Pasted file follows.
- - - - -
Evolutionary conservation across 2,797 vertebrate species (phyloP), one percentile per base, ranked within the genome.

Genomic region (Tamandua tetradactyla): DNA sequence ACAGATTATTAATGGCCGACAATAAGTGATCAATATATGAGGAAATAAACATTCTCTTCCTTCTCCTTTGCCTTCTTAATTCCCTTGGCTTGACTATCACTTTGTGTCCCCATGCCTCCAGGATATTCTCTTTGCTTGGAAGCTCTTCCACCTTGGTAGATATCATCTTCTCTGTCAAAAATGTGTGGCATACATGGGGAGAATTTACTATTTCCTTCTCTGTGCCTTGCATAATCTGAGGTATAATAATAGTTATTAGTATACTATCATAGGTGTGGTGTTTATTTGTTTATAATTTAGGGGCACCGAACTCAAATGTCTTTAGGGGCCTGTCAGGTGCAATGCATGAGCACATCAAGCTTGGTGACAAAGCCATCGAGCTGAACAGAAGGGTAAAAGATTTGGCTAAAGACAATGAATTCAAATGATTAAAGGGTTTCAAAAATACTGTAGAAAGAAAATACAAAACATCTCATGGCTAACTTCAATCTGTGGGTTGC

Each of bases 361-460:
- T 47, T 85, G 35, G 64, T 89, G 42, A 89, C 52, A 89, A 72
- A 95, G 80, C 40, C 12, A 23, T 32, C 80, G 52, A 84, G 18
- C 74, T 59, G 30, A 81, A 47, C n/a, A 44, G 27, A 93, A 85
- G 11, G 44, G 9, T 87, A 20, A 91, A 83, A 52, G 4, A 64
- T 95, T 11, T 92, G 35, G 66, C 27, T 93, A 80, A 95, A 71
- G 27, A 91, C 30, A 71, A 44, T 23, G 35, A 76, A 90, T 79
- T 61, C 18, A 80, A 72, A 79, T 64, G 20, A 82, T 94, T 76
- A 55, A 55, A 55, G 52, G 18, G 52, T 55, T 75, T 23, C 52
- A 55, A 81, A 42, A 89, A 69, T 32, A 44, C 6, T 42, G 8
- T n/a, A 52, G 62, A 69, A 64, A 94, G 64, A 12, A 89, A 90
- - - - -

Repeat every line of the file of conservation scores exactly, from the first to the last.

Evolutionary conservation across 2,797 vertebrate species (phyloP), one percentile per base, ranked within the genome.

Genomic region (Tamandua tetradactyla): DNA sequence ACAGATTATTAATGGCCGACAATAAGTGATCAATATATGAGGAAATAAACATTCTCTTCCTTCTCCTTTGCCTTCTTAATTCCCTTGGCTTGACTATCACTTTGTGTCCCCATGCCTCCAGGATATTCTCTTTGCTTGGAAGCTCTTCCACCTTGGTAGATATCATCTTCTCTGTCAAAAATGTGTGGCATACATGGGGAGAATTTACTATTTCCTTCTCTGTGCCTTGCATAATCTGAGGTATAATAATAGTTATTAGTATACTATCATAGGTGTGGTGTTTATTTGTTTATAATTTAGGGGCACCGAACTCAAATGTCTTTAGGGGCCTGTCAGGTGCAATGCATGAGCACATCAAGCTTGGTGACAAAGCCATCGAGCTGAACAGAAGGGTAAAAGATTTGGCTAAAGACAATGAATTCAAATGATTAAAGGGTTTCAAAAATACTGTAGAAAGAAAATACAAAACATCTCATGGCTAACTTCAATCTGTGGGTTGC

Each of bases 361-460:
- T 47, T 85, G 35, G 64, T 89, G 42, A 89, C 52, A 89, A 72
- A 95, G 80, C 40, C 12, A 23, T 32, C 80, G 52, A 84, G 18
- C 74, T 59, G 30, A 81, A 47, C n/a, A 44, G 27, A 93, A 85
- G 11, G 44, G 9, T 87, A 20, A 91, A 83, A 52, G 4, A 64
- T 95, T 11, T 92, G 35, G 66, C 27, T 93, A 80, A 95, A 71
- G 27, A 91, C 30, A 71, A 44, T 23, G 35, A 76, A 90, T 79
- T 61, C 18, A 80, A 72, A 79, T 64, G 20, A 82, T 94, T 76
- A 55, A 55, A 55, G 52, G 18, G 52, T 55, T 75, T 23, C 52
- A 55, A 81, A 42, A 89, A 69, T 32, A 44, C 6, T 42, G 8
- T n/a, A 52, G 62, A 69, A 64, A 94, G 64, A 12, A 89, A 90